Good Afternoon or Morning or Night 405th.
I have stepped away from armor building for a while now, (reason below).
But now that I have completed that project, I turned my attention back to building Halo armor. I have next to no skill pepping and bondoing (despite many attempts).
I found foam also a little too complex for my hand-eye coordination. I admire all of you who are capable of working in those materials and you'll never hear me knock anybody who does.
So, what to do?
My answer: 3D printing.
Now I know its maybe not a good idea, but I will attempt an entire suit of MKVI Halo armor (abandoning my previous build, obviously) using my newly-purchased 3D printer.
I at this point would now like to thank KingRahl for his EXCELLENT Youtube tutorials on 3D modeling for 3d printing, FlyingSquirrel, Robogenesis, and anyone who has modeled/unfolded for the 405th Archive.
I do NOT take credit for the pep models I started with, and won't try and do so.
If anyone wants a step-by-step for I arrived at these models, (I altered KingRahls method slightly), I will gladly write a short tutorial.
Here are some screencaps of my models so far:
Chest piece. Most definitely the largest piece and the one that will require the most "chunking" into my build volume. (8" by 8" by 8")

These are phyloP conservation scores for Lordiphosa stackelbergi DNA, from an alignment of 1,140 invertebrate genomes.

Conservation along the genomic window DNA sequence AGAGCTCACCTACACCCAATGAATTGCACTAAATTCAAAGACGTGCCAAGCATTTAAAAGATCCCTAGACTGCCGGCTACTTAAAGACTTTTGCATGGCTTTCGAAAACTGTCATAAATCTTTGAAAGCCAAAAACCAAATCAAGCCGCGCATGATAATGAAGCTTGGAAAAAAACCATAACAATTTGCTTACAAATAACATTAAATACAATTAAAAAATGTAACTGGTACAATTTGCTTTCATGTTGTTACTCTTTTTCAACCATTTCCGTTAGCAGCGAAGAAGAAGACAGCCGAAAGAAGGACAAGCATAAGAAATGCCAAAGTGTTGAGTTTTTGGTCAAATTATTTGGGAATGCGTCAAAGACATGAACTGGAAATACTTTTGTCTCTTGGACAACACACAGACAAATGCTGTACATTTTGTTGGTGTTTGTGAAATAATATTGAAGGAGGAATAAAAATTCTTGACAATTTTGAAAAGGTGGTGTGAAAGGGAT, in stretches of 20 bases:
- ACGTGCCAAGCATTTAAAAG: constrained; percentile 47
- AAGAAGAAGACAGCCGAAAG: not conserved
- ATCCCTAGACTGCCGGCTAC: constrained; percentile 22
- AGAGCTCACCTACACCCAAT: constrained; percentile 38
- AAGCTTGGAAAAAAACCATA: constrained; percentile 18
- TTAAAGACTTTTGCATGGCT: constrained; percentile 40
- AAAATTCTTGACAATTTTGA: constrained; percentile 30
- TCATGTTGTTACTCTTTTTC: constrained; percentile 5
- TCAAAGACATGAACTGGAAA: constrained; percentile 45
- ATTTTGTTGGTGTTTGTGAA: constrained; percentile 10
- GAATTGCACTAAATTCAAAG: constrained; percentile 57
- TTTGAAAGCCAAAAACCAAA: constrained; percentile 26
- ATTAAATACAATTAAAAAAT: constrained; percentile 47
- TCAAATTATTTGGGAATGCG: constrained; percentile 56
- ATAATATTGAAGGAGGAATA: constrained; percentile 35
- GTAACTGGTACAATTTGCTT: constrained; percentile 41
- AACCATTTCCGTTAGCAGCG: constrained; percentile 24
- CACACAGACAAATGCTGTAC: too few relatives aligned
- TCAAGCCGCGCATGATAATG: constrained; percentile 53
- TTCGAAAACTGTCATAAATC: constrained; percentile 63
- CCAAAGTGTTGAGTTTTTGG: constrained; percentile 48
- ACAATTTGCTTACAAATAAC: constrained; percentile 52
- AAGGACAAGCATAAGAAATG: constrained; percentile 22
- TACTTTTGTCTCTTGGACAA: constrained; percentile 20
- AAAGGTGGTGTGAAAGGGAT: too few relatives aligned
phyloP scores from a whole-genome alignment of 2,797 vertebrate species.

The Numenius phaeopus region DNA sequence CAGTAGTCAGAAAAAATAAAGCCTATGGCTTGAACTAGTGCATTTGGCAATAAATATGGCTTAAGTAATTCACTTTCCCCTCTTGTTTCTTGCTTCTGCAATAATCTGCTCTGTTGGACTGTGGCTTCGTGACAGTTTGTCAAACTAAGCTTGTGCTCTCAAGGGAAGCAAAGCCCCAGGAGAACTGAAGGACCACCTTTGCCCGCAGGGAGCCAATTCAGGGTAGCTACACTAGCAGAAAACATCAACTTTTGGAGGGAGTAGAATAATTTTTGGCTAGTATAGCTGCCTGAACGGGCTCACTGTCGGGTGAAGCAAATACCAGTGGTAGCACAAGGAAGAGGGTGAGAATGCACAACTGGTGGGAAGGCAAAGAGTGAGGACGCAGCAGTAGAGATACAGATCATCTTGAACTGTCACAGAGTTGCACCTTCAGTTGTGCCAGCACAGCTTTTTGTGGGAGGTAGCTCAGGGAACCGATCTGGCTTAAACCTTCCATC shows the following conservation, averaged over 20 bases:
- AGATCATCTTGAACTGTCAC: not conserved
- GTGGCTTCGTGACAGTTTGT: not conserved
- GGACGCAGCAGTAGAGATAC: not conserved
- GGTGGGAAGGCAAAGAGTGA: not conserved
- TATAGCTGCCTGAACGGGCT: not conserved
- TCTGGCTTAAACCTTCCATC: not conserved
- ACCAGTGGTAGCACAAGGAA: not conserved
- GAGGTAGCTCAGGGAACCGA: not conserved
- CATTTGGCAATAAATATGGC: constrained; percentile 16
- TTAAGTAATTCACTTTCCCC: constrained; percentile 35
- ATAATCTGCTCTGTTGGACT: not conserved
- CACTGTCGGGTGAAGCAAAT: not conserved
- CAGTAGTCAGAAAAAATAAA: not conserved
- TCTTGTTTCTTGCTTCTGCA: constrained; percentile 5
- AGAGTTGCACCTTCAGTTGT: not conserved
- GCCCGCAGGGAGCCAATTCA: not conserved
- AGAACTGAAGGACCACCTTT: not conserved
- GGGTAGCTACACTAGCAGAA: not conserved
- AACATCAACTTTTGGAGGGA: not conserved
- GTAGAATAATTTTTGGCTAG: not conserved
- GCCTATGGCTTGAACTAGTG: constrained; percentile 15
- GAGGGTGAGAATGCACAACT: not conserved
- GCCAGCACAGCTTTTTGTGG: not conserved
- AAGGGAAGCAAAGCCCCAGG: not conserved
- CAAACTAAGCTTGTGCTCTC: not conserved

The boot required the least amount of alteration, thankfully.
The forearm has some odd curves to it and I will tinker with it some more before printing.
I'm rather proud of how the circular indents turned out.
Now the shin looks stretched in the z axis, that is intentional. Being 6' 2", I found that when scaling the MKVI armor for myself, it made the shins almost comically wide.
So I stretched it ever so much so that it won't look like clown pants.
The shoulder also required little alteration, it's mostly the bicep plate that needed the most done to it.
The helmet is what I started with first, and took the longest to finish. I included two views so that the back is shown.
I like the look I arrived at, and comparing to ref pictures I came rather close. I did choose to not model the visor, and it didn't adversely affect the first print like I dreaded it would.
It took 3 tries to get started, but I had to be sure that the bed leveling was perfect, I had some issues where the nozzle was touching the glass.
I set it to the thinnest layering my printer can do (.01mm), and while visible the layering is BARELY detectable to touch. It took 35 hours, but patience is key with this method.
Once I can afford more filament, I'll keep plugging along.
Thanks for looking!